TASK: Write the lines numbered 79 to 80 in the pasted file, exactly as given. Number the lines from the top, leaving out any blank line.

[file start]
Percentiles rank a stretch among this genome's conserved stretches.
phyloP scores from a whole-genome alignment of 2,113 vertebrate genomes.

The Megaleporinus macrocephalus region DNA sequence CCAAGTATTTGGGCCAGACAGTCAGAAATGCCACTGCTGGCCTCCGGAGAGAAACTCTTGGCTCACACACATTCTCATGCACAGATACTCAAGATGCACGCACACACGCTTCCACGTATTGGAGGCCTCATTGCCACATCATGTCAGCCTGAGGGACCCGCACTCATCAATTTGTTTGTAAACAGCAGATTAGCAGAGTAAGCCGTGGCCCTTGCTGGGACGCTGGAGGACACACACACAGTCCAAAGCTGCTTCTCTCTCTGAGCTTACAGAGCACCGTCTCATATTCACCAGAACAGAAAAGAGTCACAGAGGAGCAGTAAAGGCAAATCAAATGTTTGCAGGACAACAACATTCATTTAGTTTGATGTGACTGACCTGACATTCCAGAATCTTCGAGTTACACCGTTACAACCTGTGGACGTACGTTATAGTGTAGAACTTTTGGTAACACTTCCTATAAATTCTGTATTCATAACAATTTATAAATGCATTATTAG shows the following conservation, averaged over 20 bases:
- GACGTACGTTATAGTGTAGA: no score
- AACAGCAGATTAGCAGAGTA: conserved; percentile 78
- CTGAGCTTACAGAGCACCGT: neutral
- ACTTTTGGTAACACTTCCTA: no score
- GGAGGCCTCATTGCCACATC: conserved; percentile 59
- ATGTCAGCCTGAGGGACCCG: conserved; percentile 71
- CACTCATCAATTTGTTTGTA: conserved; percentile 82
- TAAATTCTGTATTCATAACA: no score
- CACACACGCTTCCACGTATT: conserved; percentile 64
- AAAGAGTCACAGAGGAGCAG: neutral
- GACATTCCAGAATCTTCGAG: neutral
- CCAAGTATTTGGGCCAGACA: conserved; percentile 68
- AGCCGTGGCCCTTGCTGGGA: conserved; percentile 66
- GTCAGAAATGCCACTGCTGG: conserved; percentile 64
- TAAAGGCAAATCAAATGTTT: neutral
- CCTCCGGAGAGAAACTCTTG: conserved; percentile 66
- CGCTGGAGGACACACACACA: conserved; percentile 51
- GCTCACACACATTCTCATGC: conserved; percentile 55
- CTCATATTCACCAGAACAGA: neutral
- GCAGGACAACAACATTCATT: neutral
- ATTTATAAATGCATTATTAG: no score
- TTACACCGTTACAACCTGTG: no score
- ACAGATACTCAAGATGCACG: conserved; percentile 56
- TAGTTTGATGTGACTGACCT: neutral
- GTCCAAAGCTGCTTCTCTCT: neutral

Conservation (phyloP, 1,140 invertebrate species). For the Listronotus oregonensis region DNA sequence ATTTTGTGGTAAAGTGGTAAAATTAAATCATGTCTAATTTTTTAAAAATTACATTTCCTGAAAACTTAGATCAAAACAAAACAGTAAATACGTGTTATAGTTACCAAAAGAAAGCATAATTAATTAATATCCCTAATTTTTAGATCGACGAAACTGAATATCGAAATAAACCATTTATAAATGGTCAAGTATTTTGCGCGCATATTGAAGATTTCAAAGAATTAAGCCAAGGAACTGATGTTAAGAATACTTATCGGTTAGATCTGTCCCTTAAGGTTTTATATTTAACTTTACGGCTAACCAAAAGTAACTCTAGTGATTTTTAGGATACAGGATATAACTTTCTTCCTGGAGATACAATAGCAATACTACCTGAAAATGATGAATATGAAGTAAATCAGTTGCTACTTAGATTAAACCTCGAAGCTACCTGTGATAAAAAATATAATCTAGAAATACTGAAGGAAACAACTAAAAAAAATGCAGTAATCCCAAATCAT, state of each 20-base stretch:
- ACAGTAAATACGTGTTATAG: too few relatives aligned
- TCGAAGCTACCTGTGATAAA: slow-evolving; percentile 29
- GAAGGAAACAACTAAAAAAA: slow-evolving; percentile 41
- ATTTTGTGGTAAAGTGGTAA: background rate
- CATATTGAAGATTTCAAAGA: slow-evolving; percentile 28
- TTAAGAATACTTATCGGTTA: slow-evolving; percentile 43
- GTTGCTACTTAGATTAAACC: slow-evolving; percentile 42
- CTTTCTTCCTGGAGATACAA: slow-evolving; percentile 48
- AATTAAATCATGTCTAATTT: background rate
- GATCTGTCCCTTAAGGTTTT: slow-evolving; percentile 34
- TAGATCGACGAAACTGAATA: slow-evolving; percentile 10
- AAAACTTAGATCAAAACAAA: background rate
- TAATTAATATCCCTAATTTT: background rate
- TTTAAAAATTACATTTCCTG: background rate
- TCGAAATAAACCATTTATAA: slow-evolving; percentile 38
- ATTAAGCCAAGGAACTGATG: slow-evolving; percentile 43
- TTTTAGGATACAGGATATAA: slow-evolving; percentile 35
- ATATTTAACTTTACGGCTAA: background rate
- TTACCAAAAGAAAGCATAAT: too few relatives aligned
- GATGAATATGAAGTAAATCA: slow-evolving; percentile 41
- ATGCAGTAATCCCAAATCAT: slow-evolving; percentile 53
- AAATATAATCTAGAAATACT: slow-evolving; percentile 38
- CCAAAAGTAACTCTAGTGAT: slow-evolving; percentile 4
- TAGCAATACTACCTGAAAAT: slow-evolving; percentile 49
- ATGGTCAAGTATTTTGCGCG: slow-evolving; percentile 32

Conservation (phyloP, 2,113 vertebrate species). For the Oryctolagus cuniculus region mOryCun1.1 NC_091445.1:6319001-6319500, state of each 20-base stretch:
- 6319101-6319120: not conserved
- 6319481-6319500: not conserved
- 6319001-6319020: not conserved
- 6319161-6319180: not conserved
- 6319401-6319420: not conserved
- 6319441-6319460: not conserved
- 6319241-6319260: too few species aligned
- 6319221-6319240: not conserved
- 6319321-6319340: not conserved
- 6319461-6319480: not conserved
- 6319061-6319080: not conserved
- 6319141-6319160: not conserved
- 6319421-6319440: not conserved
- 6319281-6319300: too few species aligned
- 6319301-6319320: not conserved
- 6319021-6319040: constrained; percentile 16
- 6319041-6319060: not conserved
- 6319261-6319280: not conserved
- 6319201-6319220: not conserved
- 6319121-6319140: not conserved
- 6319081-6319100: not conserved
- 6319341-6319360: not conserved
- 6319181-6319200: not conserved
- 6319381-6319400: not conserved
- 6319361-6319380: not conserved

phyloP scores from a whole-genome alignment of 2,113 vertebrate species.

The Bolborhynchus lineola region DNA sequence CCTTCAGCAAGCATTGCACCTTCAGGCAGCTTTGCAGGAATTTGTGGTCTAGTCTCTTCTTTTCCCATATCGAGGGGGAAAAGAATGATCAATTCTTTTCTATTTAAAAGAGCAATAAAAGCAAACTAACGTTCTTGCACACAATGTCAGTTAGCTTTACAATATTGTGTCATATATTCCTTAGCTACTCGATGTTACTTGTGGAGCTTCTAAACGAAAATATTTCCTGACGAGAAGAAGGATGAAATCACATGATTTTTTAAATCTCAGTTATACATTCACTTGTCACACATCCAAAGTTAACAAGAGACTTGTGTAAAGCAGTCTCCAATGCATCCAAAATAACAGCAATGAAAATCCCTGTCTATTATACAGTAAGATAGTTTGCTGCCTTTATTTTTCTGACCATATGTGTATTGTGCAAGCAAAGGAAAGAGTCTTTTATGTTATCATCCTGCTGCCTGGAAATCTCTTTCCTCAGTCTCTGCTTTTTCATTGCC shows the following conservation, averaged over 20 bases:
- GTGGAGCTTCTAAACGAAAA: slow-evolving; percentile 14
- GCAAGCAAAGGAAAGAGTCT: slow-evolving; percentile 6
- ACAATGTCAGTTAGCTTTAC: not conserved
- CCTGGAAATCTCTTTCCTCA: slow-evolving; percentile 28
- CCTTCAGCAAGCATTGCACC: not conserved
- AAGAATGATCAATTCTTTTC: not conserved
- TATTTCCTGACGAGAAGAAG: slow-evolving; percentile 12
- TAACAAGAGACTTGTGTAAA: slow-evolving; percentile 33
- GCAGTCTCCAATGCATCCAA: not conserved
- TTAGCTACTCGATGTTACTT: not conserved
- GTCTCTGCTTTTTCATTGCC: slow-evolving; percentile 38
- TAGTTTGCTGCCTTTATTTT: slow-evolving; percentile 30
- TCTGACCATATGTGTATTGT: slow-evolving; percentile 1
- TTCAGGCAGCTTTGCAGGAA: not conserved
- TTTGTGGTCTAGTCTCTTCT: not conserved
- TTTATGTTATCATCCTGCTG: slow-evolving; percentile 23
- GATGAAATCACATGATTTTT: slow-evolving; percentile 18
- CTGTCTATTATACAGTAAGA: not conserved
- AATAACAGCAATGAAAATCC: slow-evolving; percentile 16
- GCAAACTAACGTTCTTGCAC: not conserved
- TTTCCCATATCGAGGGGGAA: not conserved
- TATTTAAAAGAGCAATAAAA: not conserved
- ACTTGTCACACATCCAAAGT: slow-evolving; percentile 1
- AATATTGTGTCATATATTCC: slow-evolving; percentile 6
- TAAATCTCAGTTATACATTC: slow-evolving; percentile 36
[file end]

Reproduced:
- 6319381-6319400: not conserved
- 6319361-6319380: not conserved